As per the 2011 census the total number of literates in Khandaghosh CD Block was 129,963 (77.28% of the population over 6 years) out of which males numbered 72,449 (83.96% of the male population over 6 years) and females numbered 57,514 (70.25% of the female population over 6 years). The gender disparity (the difference between female and male literacy rates) was 13.71%.[12]

As per 2001 census, Khandaghosh block had a total literacy of 72.82 per cent for the 6+ age group. While male literacy was 81.55 per cent female literacy was 63.57 per cent. Bardhaman district had a total literacy of 70.18 per cent, male literacy being 78.63 per cent and female literacy being 60.95 per cent.[16]

See also – List of West Bengal districts ranked by literacy rate

Languages and religion

As per census definition, mother-tongue is the language spoken in childhood by the person's mother to the person. As a mother-tongue, Bengali has decreased its share from 82.3% of the population of Bardhaman district in 1961 to 79.9% in 2001, Hindi has increased its share from 8.5% in 1961 to 10.9% in 2001 Santali has remained steady at around 4.9% during the period, and Urdu has increased its share from 2.4% in 1961 to 2.6% in 2001. Other mother-tongues spoken in 2001 were: Odiya (0.3%), Punjabi (0.2%), Koda/Kora (0.2%), Telugu (0.1%), Bhojpuri (0.1%), Nepali (0.1%) and Kurukh/ Oraon (0.1%).[17]

Religion in Khandaghosh CD Block

In the 2011 census Hindus numbered 127,175 and formed 67.17% of the population in Khandaghosh CD Block. Muslims numbered 61,482 and formed 32.47% of the population. Christians numbered 74 and formed 0.04% of the population. Others numbered 605 and formed 0.32% of the population.[18]

In Bardhaman district the percentage of Hindu population has been declining from 84.3% in 1961 to 77.9% in 2011 and the percentage of Muslim population has increased from 15.2% in 1961 to 20.7% in 2011.[19]

Rural poverty

As per poverty estimates obtained from household survey for families living below poverty line in 2005, rural poverty in Khandaghosh CD Block was 32.35%.[20]



In Khandaghosh CD Block in 2011, amongst the class of total workers, cultivators formed 18.90%, agricultural labourers 55.37%, household industry workers 2.13% and other workers 23.60%.[9]

Khandaghosh CD Block is part of the area where agriculture dominates the scenario but the secondary and tertiary sectors have shown an increasing trend.[21]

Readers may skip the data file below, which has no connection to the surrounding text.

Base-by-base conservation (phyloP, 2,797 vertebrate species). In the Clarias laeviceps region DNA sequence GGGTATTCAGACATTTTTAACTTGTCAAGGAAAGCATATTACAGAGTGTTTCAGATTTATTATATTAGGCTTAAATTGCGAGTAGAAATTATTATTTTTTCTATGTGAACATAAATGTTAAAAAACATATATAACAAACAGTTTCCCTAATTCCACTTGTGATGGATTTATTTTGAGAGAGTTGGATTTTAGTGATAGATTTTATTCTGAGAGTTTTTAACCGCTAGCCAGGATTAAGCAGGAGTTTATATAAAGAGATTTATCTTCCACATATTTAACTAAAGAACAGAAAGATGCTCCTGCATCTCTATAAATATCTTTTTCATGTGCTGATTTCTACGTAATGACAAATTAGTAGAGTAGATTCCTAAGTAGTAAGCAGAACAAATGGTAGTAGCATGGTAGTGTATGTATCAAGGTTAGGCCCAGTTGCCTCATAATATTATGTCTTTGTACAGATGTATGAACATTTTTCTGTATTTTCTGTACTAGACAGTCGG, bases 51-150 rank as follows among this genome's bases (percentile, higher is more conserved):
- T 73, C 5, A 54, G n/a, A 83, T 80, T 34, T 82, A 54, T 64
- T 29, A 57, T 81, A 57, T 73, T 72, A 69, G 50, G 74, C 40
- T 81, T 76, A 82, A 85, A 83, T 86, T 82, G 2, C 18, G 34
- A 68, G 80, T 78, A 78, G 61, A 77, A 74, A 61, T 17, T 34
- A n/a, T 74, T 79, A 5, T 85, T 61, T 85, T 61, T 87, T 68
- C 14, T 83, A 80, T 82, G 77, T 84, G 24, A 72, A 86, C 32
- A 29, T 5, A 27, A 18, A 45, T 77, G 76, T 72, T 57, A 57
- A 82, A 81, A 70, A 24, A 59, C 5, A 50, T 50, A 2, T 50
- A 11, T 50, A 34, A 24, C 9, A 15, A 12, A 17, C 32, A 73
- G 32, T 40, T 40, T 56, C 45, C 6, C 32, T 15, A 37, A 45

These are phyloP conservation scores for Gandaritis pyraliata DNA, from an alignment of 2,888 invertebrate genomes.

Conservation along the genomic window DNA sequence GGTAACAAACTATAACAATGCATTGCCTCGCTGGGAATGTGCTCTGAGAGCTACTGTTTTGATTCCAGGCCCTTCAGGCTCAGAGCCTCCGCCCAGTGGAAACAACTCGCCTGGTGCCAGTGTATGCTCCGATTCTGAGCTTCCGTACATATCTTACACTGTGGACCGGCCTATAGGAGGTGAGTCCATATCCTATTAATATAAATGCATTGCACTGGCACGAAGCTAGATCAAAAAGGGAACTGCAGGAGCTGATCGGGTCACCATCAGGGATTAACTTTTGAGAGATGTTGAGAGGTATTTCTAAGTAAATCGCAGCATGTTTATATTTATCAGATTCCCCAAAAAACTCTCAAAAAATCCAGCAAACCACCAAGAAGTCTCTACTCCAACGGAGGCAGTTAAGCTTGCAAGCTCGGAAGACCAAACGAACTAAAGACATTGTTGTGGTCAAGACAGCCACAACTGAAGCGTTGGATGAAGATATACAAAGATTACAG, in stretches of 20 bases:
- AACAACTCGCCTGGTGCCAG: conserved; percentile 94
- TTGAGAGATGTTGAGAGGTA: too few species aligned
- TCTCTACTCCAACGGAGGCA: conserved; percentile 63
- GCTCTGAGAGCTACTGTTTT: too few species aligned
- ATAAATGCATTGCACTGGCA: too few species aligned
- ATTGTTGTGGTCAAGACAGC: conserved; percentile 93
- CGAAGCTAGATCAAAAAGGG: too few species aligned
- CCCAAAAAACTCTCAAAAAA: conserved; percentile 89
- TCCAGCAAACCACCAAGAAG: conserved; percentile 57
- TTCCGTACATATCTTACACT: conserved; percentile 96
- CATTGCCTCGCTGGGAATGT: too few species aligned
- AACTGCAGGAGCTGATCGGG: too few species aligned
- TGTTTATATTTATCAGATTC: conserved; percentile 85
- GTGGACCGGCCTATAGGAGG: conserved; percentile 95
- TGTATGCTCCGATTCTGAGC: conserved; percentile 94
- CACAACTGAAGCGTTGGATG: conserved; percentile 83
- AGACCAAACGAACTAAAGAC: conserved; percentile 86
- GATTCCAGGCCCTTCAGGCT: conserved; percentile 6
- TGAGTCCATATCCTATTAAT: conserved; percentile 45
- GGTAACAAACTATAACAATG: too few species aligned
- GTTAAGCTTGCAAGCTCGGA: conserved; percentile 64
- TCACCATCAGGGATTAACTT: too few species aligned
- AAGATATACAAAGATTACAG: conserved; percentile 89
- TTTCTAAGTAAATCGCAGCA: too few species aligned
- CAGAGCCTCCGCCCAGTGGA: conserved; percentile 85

There are 107 inhabited villages in Khandaghosh CD block. All 107 villages (100%) have power supply. All 107 villages (100%) have drinking water supply. 31 villages (28.97%) have post offices. 102 villages (95.33%) have telephones (including landlines, public call offices and mobile phones). 61 villages (57.01%) have a pucca (paved) approach road and 79 villages (73.83%) have transport communication (includes bus service, rail facility and navigable waterways). 23 villages (21.50%) have agricultural credit societies. 14 villages (13.08%) have banks.[22]

In 2013-14, there were 114 fertiliser depots, 18 seed stores and 55 fair price shops in the CD Block.[9]


Persons engaged in agriculture
in Khandaghosh CD Block

  Bargadars (9.37%)
  Patta holders (15.21%)
  Small farmers (5.91%)
  Marginal farmers (18.26%)
  Agricultural labourers (51.25%)

Although the Bargadari Act of 1950 recognised the rights of bargadars to a higher share of crops from the land that they tilled, it was not implemented fully. Large tracts, beyond the prescribed limit of land ceiling, remained with the rich landlords. From 1977 onwards major land reforms took place in West Bengal. Land in excess of land ceiling was acquired and distributed amongst the peasants.[23] Following land reforms land ownership pattern has undergone transformation. In 2013-14, persons engaged in agriculture Khandaghosh could be classified as follows: bargadars 9.37%, patta (document) holders 15.21%, small farmers (possessing land between 1 and 2 hectares) 5.91%, marginal farmers (possessing land up to 1 hectare) 18.26% and agricultural labourers 51.25%.[9]

In 2003-04 net cropped area in Khandaghosh Block was 21,000 hectares and the area in which more than one crop was grown was 12,690 hectares.[24]